Chocolate Pumpkin Vegan Pots de Creme


Alisa Fleming ~ This recipe was shared with us by my good friend Ricki at Diet, Dessert & Dogs. If you’ve experienced her book, Sweet Freedom, or any of her e-books, then you know that Ricki is the master of low glycemic, vegan dessert recipes. Are you craving low sugar, dairy-free Caramel Ice Cream to top those “healthy” holiday pies? Ricki’s got you covered. Perhaps some gluten-free Cookie Dough Topped Brownies that won’t cause you to go up a pant size? No problem. What about some dreamy Chocolate Pots de Creme sans dairy and eggs to impress your holiday guests? Oh my yes.

Chocolate Pumpkin Vegan Pots de Creme Recipe

Pots de Creme are French dessert custards that are typically made with eggs, egg yolks, cream, and milk. In other words, they are a true anti-vegan dessert. But Ricki was determined to recreate this smooth, silky, and delicate delight. She admits that her version is more of a cross between chocolate mousse and Pots de Creme. I don’t know about you, but I’m not complaining.

Chocolate Pumpkin Vegan Pots de Creme Recipe

As an added bonus, this Pots de Creme recipe is also soy-free, gluten-free, naturally low glycemic for dessert!

Chocolate Pumpkin Vegan Pots de Creme
Prep time
Cook time
Total time
From Ricki of Diet, Dessert & Dogs ~ The key to perfect pôts de crème is to mix the custard in a blender. Even though the pumpkin is already puréed, the blender smooths out the dessert just that much more to create a truly light-as-air treat. Note that this recipe is superfast to make, but it does require several hours of chilling time, which are not included in the time estimates.
Serves: 4 to 6 servings
  • 2 Tablespoons (30 ml) plain or vanilla rice milk*
  • 2 Tablespoons (30 ml) agave nectar or maple syrup
  • 2 Tablespoons (30 ml) cornstarch, tapioca or arrowroot starch
  • 1 cup (240 ml) pumpkin purée, homemade or canned
  • 1 can (12 oz or 400 ml) full fat coconut milk, preferably organic
  • Pinch fine sea salt
  • ½ teaspoon (2.5 ml) ground cinnamon
  • 1 teaspoon (5 ml) pure vanilla extract
  • 20 to 30 drops plain or vanilla stevia, to your taste
  • 1.5 ounces (55 g) good quality unsweetened chocolate
  • ¾ teaspoon (3.5 ml) xanthan gum
  1. In the bottom of a medium-sized pot, whisk together the rice milk and agave or maple syrup. Add the starch and whisk until smooth and there are no lumps. Mix in the pumpkin until smooth. Add the coconut milk, salt and cinnamon.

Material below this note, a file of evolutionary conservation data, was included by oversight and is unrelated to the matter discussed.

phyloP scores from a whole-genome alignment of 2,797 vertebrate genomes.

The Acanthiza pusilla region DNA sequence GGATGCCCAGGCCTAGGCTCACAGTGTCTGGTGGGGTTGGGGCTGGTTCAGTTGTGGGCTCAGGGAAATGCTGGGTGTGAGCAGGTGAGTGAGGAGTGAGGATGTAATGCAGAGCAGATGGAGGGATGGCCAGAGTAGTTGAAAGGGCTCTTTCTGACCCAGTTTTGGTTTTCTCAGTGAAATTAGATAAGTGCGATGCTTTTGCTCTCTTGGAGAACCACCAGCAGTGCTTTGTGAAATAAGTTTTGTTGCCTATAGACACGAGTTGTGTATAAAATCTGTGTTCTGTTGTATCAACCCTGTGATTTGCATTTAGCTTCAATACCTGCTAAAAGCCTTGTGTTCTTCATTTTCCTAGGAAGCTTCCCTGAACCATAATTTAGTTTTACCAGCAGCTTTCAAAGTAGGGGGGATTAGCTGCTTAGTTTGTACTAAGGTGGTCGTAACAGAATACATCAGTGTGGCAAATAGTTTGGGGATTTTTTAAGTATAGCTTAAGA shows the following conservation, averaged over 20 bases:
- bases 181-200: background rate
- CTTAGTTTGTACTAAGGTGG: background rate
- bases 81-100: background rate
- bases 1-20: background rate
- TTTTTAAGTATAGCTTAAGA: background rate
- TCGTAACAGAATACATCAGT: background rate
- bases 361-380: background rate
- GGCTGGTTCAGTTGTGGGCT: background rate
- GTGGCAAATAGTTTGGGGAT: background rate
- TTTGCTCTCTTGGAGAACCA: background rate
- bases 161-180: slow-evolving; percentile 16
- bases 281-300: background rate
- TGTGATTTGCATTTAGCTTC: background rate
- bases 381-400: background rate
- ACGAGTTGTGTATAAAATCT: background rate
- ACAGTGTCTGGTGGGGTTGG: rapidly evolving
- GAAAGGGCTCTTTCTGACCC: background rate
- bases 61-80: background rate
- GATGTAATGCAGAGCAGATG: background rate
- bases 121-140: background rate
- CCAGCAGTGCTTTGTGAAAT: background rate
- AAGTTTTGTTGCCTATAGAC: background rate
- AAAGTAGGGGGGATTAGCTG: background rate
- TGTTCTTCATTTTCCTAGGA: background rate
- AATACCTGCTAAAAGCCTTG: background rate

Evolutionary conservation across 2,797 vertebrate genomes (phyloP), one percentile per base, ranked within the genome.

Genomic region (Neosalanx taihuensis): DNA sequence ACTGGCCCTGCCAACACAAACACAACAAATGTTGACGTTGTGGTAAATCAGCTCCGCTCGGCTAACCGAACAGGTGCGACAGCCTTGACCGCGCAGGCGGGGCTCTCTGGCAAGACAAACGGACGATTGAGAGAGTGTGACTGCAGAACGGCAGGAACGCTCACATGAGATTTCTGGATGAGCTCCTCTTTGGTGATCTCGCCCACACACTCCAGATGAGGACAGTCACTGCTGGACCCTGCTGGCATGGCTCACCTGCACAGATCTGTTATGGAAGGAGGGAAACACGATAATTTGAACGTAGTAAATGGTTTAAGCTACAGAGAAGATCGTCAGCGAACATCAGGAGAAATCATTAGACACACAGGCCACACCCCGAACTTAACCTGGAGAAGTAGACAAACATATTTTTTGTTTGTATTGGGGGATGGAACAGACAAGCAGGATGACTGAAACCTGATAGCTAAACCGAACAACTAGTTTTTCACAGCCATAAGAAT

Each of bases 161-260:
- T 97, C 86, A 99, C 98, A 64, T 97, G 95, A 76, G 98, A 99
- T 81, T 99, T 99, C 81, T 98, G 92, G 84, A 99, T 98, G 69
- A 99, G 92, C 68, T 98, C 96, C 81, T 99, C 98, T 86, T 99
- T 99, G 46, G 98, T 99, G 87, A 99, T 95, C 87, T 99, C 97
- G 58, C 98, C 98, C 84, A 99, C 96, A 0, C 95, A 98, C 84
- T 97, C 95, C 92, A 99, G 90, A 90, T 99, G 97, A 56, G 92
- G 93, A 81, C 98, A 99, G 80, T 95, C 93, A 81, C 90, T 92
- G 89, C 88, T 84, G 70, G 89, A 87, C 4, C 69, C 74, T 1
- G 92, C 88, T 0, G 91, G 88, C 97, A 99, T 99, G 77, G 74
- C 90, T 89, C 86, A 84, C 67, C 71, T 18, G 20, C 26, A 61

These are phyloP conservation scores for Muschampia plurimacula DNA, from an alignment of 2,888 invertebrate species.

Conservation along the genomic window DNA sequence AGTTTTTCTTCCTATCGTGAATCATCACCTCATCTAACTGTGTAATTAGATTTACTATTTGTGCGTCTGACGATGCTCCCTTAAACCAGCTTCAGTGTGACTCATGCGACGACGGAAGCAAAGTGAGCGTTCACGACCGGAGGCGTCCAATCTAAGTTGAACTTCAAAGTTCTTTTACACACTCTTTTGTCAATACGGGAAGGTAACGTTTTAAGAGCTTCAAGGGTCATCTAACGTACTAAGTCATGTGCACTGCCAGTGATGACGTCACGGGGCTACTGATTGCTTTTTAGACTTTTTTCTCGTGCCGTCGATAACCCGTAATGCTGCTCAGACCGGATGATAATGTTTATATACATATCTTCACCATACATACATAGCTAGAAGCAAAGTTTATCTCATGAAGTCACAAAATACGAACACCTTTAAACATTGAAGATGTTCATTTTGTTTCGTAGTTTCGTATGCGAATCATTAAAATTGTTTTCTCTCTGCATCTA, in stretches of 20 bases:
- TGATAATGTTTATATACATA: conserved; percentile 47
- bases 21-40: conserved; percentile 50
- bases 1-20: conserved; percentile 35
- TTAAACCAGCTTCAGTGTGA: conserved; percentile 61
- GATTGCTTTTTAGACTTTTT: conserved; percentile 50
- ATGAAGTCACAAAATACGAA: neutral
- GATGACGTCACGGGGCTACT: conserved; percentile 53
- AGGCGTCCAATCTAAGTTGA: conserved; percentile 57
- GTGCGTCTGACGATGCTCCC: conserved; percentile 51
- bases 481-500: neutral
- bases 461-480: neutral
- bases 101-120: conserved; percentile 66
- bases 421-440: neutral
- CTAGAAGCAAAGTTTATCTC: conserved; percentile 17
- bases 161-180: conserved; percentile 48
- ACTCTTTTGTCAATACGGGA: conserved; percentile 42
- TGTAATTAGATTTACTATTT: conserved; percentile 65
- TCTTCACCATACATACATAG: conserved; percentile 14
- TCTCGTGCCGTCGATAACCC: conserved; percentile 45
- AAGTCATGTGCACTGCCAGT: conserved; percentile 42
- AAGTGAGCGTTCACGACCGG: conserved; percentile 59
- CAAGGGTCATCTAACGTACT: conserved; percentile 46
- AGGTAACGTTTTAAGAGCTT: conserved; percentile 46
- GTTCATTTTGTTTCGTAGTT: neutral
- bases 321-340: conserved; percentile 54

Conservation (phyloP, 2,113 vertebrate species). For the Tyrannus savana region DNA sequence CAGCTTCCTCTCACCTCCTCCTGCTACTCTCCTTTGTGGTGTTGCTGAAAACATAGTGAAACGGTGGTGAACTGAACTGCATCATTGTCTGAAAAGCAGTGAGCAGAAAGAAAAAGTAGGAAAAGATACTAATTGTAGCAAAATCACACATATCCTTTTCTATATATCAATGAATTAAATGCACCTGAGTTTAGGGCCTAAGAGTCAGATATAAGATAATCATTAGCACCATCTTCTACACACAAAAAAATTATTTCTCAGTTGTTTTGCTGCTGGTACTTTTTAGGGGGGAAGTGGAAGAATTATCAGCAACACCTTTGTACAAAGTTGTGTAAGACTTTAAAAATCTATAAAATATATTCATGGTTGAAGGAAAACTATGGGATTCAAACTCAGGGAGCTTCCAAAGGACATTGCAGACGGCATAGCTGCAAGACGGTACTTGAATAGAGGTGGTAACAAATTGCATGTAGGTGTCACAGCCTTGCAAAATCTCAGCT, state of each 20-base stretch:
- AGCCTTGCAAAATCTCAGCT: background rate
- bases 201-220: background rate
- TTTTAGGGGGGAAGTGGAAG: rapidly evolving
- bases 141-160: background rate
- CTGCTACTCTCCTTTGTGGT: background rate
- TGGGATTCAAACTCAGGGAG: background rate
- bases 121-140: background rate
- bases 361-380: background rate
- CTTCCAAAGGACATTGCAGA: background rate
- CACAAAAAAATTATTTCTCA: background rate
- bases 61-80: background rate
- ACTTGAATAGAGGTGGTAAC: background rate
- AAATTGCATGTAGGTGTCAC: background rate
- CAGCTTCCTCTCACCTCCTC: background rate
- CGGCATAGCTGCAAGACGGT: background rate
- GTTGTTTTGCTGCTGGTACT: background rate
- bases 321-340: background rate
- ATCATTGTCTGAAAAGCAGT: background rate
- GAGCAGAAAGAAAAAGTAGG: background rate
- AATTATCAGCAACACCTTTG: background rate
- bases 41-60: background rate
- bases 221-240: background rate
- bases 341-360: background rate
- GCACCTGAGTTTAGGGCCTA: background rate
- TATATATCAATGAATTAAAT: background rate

2. Heat the mixture over medium heat, stirring constantly, until it begins to bubble and thicken; continue to cook, stirring, for one minute and remove from heat.
  3. Stir in the vanilla, stevia and chocolate; allow to sit 30 seconds, then stir again until the chocolate is melted and completely blended. Pour into a bowl and allow to cool to room temperature, stirring once or twice during the first five minutes (this will help prevent a “skin” from forming on top; if one develops anyway, don’t worry too much, as everything will be blended later).
  4. Once the mixture has cooled, pour it into a blender and add the xanthan gum. Blend on high until well combined and smooth, then return to the bowl. (It may appear quite liquid at this point–this is fine).
  5. Refrigerate overnight or at least 6 hours before spooning or piping into serving dishes; garnish with cacao nibs or shaved chocolate, if desired. The mousse will be soft but should hold a shape.
  6. Store, covered, in refrigerator up to 4 days. Freeze leftovers to make pots de ice cream!
Rice Milk - Be sure to choose your milk alternative wisely if seeking gluten-free and/or soy-free. Some brands may contain ingredients like barley malt or soy lecithin.

About Author

Alisa is the founder of, Food Editor for Allergic Living magazine, and author of the best-selling dairy-free book, Go Dairy Free: The Guide and Cookbook for Milk Allergies, Lactose Intolerance, and Casein-Free Living, and the new cookbook, Eat Dairy Free: Your Essential Cookbook for Everyday Meals, Snacks, and Sweets. Alisa is also a professional recipe creator and product ambassador for the natural food industry.


  1. What would be an equivelant sweetener instead of Stevia? I only use honey, maple syrup, coconut sugar or cane sugar. Would any of those work?

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